Unwished Inheritance

When I mentioned my book Holy Horror to someone recently, she asked “Have you seen Hereditary?”  I had to allow as I hadn’t.  I have to struggle to find time to watch movies, and I’m generally a couple of years behind.  Surprisingly, Hereditary was available for free on Amazon Prime, and I finally had the chance to terrify myself with it.  Perhaps it didn’t help that I’d been reading a book on schizophrenia at the time (as will be explained in due course).  Hereditary is one of those movies that is impossibly scary, up until the final moments when it suddenly seems unlikely.  In this respect it reminded me of Lovely Molly and Insidious.  All three also feature demons.  Using a child to accommodate the coming of a demon king brought in Rosemary’s Baby and the Paranormal Activity franchise.  (The genre is notoriously intertextual.)

While demons can make movies scary, what really worked in Hereditary was the sense of mental instability and the lack of a reliable character to believe.  The Graham family is deeply dysfunctional.  Mix in elements of the occult and dream sequences and you’re never certain what, or whom, to believe.  As with many of the films I examine in Holy Horror, the realms of religion and fear are interbred.   While the Bible plays no part in Hereditary, the matriarch’s “rituals” pervade the family following her death.  In a family of females, where a male demon seeks expression through possession, an obviously challenging dynamic is set up.  It works out through a series of disturbing images and manipulations.

Watching the family disintegrate becomes the basis of the horror.  Then possession comes into play.  As in most films concerning possession, deception and misdirection are used.  A demon named Paimon is seeking to take over the one male heir.  This ties the movie to The Last Exorcism, where the same demon under a different name seeks to propagate through Nell Sweetzer.  Unlike many possession movies, the suggestion that possession is actually involved comes late in the script.  This revelation underscores the the misdirection of attention that focuses on Annie Graham’s struggle to cope with reality.  Her sleepwalking and threats to her own children as well as the suggestion that they are but miniatures being manipulated by a larger, more powerful entity, keep the viewer off balance throughout the story.  Intelligent and provocative, Hereditary assures me that tying to analyze such films, while perhaps a fool’s errand, is an enterprise unlikely to be soon exhausted.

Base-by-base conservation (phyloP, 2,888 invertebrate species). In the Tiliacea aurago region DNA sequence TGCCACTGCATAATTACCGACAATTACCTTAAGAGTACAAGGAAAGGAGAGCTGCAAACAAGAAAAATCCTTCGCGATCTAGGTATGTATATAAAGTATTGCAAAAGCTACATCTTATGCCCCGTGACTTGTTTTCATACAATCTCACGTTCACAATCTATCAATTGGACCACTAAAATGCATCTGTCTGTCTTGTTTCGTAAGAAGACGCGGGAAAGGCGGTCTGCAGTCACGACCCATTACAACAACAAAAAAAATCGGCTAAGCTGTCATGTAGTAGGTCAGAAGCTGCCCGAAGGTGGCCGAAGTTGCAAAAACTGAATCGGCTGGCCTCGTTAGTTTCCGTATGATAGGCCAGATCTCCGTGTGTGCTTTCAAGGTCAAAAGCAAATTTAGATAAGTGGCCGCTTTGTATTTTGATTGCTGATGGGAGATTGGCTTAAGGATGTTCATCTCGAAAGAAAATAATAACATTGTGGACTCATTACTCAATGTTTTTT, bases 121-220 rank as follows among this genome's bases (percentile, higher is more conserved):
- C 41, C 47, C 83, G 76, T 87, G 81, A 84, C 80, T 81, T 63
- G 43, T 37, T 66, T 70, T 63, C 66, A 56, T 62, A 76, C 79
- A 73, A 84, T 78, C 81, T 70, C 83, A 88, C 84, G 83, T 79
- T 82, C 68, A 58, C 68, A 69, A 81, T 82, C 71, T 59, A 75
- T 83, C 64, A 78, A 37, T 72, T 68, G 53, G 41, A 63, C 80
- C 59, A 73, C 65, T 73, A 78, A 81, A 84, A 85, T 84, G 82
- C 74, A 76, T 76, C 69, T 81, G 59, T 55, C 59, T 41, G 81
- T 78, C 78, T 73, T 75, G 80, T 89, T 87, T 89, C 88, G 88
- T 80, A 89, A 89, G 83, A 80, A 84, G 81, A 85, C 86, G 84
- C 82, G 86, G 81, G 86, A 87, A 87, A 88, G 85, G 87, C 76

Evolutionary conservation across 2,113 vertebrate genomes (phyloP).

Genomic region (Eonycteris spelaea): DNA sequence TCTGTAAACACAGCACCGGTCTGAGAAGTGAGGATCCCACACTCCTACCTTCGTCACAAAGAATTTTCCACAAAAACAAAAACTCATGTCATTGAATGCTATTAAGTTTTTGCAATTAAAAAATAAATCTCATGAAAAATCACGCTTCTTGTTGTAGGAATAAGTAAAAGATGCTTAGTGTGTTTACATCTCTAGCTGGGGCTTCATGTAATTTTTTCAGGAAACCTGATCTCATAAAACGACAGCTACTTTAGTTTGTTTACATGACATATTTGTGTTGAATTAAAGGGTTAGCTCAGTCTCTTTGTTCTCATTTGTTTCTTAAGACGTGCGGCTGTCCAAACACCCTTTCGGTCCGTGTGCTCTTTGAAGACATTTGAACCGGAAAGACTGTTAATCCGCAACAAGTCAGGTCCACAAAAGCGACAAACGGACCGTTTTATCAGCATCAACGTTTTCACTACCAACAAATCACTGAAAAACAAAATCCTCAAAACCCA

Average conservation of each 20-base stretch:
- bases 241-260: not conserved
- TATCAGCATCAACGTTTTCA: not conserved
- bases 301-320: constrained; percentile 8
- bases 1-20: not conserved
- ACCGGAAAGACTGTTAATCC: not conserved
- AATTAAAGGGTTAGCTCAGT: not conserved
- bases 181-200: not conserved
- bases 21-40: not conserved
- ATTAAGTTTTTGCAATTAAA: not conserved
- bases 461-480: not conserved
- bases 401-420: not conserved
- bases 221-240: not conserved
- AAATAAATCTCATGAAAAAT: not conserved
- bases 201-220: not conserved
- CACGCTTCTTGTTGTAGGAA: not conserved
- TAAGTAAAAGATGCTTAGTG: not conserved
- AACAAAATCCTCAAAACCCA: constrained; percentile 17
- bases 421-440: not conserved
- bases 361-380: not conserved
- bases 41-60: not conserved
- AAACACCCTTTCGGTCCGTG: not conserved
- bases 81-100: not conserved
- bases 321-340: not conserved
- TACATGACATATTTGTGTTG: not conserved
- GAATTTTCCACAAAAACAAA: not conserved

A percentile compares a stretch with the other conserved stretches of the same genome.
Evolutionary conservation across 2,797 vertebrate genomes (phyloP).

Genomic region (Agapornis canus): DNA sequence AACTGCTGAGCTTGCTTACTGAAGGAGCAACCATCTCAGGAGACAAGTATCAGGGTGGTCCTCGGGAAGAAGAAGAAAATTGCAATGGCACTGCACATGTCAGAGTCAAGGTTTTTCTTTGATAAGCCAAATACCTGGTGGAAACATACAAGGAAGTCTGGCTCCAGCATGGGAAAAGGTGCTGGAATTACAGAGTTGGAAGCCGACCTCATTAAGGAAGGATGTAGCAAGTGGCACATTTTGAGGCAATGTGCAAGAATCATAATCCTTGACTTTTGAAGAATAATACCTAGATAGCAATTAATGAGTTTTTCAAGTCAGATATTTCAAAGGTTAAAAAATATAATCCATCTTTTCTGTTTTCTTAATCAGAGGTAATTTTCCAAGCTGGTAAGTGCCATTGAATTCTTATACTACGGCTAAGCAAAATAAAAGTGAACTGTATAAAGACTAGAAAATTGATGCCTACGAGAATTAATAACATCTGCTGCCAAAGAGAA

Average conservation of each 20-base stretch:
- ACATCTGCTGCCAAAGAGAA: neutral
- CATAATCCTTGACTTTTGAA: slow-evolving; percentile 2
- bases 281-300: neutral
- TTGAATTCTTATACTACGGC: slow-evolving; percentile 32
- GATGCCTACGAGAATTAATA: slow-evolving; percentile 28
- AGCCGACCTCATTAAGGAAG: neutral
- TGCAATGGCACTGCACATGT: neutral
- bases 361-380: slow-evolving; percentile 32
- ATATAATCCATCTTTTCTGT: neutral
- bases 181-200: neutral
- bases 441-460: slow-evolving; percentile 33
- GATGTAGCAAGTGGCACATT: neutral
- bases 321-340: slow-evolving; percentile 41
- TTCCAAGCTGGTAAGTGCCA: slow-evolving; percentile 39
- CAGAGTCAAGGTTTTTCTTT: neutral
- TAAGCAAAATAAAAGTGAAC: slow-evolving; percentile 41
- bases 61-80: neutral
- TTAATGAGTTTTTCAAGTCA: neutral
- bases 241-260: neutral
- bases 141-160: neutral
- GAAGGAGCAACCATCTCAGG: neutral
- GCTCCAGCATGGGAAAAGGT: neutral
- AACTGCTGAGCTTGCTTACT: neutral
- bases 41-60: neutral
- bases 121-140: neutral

The Problem with Demons

One of the perks to life among a university community is the special programs that come to campus. As an adjunct instructor with a schedule so confusing that even Escher would get lost, however, I do not often have the opportunity to take advantage of such programs. More’s the pity since next week Montclair State University is hosting an event called “The Real Exorcist.” One of the very few authorized exorcists of the Catholic Church will be speaking on campus. The event overlaps with a previously scheduled class at Rutgers.